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Limited Scope Representation  

Limited scope representation or "unbundling legal services" is becoming more prevalent as an affordable alternative to traditional representation.
Last Updated: Apr 25, 2014 URL: http://guides.sll.texas.gov/limited-scope-representation Print Guide RSS Updates

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Consumer Information on Limited Scope Representation

It is always best to have an attorney represent you.  The standard model for handling legal disputes was to hire a lawyer to "take your case."  The lawyer you hired took care of everything from drafting the initial demand letter, through court filings, and trial.  This full service representation is time consuming for the attorney and therefore expensive for the client.  If you can't afford or do not want full representation, limited scope representation may be a good option to look into.   In this model, you hire an attorney for assistance with a specific task involved in your case and you follow through acting as your own attorney.  This concept is fairly new in Texas, so there are not many resources yet. This box will be updated with additional consumer information as it becomes available.

 

Legal Research Guides from the Texas State Law Library

The Texas State Law Library reference librarians have compiled legal research guides for specific areas of the law. These guides contain resources that can help you research a legal issue. The American Association of Law Libraries has a guide for Non-Lawyers on How to Research a Legal Problem. If you have any questions, please contact us at (512) 463-1722 or at library@sll.texas.gov.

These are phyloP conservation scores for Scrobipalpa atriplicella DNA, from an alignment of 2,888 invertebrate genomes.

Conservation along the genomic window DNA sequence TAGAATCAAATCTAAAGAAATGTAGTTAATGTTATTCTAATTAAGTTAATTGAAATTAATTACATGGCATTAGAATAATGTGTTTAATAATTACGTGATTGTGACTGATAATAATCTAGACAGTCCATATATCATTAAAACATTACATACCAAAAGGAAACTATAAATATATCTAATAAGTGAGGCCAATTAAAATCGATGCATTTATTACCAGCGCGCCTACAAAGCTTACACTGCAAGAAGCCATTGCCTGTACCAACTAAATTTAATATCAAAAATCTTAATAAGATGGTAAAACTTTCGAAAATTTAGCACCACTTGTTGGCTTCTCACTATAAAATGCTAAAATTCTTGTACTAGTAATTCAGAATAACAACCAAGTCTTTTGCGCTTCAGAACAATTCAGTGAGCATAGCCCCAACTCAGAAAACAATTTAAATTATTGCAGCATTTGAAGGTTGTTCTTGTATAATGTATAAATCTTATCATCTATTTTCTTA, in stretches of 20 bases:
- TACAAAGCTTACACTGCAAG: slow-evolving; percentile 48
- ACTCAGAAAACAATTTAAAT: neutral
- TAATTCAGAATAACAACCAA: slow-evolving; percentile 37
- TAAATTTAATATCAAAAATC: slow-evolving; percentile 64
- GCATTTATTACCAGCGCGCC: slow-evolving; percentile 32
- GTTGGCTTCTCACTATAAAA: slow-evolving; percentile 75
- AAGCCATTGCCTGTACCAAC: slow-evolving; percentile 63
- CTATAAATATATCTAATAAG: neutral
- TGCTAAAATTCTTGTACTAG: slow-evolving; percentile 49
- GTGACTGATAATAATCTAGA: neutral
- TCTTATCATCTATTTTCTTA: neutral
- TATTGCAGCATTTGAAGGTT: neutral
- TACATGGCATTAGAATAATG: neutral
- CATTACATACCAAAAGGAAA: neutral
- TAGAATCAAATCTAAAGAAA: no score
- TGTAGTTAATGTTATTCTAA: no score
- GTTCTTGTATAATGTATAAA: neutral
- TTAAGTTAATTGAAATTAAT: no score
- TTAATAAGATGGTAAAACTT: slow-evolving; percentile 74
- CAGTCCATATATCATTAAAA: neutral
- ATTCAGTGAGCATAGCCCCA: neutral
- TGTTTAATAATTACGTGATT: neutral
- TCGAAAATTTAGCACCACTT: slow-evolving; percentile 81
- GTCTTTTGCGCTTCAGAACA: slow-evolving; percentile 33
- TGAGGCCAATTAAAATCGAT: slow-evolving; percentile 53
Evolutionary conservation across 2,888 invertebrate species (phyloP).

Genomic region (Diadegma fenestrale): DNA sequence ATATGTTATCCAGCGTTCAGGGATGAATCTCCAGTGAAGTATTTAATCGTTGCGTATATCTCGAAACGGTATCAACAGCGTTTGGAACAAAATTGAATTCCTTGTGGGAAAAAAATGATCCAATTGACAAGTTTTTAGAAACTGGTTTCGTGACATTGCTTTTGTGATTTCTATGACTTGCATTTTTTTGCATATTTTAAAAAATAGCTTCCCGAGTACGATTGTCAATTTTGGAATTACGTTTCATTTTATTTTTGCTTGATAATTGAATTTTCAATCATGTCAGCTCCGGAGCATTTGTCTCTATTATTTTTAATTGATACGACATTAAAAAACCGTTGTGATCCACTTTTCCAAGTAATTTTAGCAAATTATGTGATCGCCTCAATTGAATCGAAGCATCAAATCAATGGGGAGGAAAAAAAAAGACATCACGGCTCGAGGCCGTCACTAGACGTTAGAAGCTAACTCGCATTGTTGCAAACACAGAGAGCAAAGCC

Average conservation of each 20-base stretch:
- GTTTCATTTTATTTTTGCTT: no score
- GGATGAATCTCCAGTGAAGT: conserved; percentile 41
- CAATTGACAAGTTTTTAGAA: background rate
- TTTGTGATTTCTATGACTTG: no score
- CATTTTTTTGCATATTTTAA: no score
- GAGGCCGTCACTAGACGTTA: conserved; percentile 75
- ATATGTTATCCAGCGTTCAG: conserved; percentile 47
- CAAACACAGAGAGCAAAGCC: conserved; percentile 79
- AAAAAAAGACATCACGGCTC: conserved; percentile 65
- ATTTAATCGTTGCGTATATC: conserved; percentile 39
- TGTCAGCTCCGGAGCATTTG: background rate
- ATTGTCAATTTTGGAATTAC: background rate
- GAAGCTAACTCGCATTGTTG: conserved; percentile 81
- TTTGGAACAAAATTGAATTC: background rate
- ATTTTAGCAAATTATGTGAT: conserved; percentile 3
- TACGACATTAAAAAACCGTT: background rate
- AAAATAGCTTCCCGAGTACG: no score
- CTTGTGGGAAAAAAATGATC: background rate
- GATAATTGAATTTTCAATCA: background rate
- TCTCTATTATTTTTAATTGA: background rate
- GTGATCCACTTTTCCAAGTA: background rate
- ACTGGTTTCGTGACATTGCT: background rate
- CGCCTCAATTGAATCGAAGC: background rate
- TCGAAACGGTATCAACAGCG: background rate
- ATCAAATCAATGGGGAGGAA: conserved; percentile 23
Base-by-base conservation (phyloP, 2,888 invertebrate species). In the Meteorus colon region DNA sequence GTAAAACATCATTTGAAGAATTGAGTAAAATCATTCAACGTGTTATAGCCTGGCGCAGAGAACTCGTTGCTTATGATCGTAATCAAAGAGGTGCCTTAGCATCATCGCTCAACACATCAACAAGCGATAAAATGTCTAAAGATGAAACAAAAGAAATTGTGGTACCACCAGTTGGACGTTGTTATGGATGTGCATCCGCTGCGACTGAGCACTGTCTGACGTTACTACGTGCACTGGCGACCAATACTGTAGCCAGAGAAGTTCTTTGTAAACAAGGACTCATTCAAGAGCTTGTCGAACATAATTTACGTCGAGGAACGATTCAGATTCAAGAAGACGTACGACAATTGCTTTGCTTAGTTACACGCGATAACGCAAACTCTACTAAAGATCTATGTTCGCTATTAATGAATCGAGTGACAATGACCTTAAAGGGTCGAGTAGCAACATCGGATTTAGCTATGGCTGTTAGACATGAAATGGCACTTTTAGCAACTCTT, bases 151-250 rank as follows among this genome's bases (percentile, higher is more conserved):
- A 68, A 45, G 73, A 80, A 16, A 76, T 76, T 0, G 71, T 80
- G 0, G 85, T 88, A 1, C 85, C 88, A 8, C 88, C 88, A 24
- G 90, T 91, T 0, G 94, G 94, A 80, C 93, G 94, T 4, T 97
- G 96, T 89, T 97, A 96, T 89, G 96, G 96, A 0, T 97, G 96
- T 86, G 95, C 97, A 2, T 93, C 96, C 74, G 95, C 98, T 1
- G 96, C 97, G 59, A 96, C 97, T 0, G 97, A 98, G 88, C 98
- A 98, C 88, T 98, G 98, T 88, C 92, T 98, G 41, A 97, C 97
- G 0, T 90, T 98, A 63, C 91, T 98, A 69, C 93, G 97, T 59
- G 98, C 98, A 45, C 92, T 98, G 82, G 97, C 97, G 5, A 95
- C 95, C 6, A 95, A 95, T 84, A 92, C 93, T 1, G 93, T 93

Important:

The information provided on this page has been prepared for general information purposes only and should not be construed as, nor substituted for, legal advice. It is strongly recommended that you contact an attorney for advice specific to your fact situation. Your local bar association or the State Bar of Texas Lawyer Referral Information Service (1-800-252-9690) can assist you with locating an attorney.

Some of the electronic resources we refer to in this guide may be in PDF format. Adobe Reader or similar software is required to view PDFs.
 

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